Welcome to Day 3 of SmartBrief’s roundup of financial news coming out of the World Economic Forum’s Annual Meeting in Davos, Switzerland.
Blankfein on the reality of regulation: Goldman Sachs chairman and CEO Lloyd Blankfein told CNBC his firm is always thinking about regulation and how it affects things like technology acquisition. On whether banks are under regulatory assault, Blankfien responded, “No choice, no problem. I don’t have to sit here and ruminate on about whether its good or its bad or I like it or not. It is what it is.”
‘Pandemic bonds’ could be a panacea for next pandemic: Gillian Tett writes in the Financial Times writes about the concept of ‘pandemic bonds’ aimed at helping finance more effective and efficient responses to global health crises. The idea, which is backed by World Bank boss Jim Kim, would see bonds issued to help governments, NGOs and other organization,. “This could help cash-strapped governments finance measures to beat disease,” Tett writes. (read more…)
Welcome to Day 2 of SmartBrief’s roundup of financial news coming out of the World Economic Forum Annual Meeting in Davos, Switzerland. Scroll to the bottom of this post to watch a selection of Thursday’s panel discussions related to finance.
The Lady and the Gentleman: German Chancellor Angela Merkel might have been talking in Davos on Thursday, but everyone was listening to European Central Bank President Mario Draghi. Merkel’s call for Europe to stay the course on structural reforms was drowned out by Draghi announcing the ECB’s plan to inject $1.37 trillion into the Eurozone economy via quantitative easing. USA Today describes how many attendees at Merkel’s speech in Davos became distracted a view minutes in when Draghi’s news was announced.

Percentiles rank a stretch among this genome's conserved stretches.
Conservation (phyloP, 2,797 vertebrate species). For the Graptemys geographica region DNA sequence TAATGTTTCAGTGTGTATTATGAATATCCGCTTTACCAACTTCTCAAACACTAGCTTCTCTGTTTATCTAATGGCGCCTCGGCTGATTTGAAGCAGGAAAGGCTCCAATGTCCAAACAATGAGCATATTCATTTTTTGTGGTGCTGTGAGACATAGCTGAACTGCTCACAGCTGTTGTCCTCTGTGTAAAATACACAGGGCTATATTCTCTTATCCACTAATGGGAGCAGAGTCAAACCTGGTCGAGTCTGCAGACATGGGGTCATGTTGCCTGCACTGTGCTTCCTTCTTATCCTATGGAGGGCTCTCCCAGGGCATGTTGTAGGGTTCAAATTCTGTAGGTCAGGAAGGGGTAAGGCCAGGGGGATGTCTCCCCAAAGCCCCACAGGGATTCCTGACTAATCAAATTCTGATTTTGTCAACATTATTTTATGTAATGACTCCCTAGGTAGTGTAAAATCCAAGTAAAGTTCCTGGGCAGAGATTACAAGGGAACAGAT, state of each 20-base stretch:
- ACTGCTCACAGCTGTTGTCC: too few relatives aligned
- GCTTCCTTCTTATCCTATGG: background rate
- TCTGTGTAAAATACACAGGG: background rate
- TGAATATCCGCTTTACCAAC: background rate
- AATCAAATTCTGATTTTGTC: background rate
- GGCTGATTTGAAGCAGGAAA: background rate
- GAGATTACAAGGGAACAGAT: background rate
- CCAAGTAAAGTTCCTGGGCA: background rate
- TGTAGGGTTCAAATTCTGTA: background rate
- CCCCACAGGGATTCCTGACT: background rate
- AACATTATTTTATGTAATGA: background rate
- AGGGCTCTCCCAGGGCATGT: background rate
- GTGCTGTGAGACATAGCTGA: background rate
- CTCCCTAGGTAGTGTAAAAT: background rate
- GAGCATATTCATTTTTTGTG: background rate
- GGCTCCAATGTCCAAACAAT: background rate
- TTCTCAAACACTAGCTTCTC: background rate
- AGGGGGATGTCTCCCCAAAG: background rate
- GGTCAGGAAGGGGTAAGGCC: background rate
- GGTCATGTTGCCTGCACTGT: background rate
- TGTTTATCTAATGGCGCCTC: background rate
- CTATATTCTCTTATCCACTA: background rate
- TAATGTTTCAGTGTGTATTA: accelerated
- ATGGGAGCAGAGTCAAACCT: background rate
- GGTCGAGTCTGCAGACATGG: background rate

Yea and Nay on European QE: Morgan Stanley boss James Gorman told Bloomberg News the ECB’s move on quantitative easing is a good thing. But according to CITY A.M., Larry Summers is not sure it is enough. (read more…)
Swiss Franc-enstein: As if Switzerland wasn’t already expensive enough, the Swiss National Bank’s currency move just made it crazy costly. The Telegraph explains why the SNB did it … The Guardian weighs what a Swiss vacation will now cost tourists … and Bloomberg goes high-brow to dissect what it will mean for bar tabs at the upcoming World Economic Forum in Davos.
NYT explains who is that attacking Dodd-Frank: Legislation proposed in the House would reduce transparency in derivatives trading, allow large banks to keep certain risky securities two years longer than now permitted and prevent the Securities and Exchange Commission from regulating private equity firms involved in some securities transactions, writes Gretchen Morgenson.
And Jack Lew says Dodd-Frank should be protected: The Dodd-Frank Act needs protecting, not dismantling, Treasury Secretary Jack Lew writes in the Washington Post. He notes the progress the U.S. economy has made since the financial crisis and credits a substantial part of that to regulatory changes. (read more…)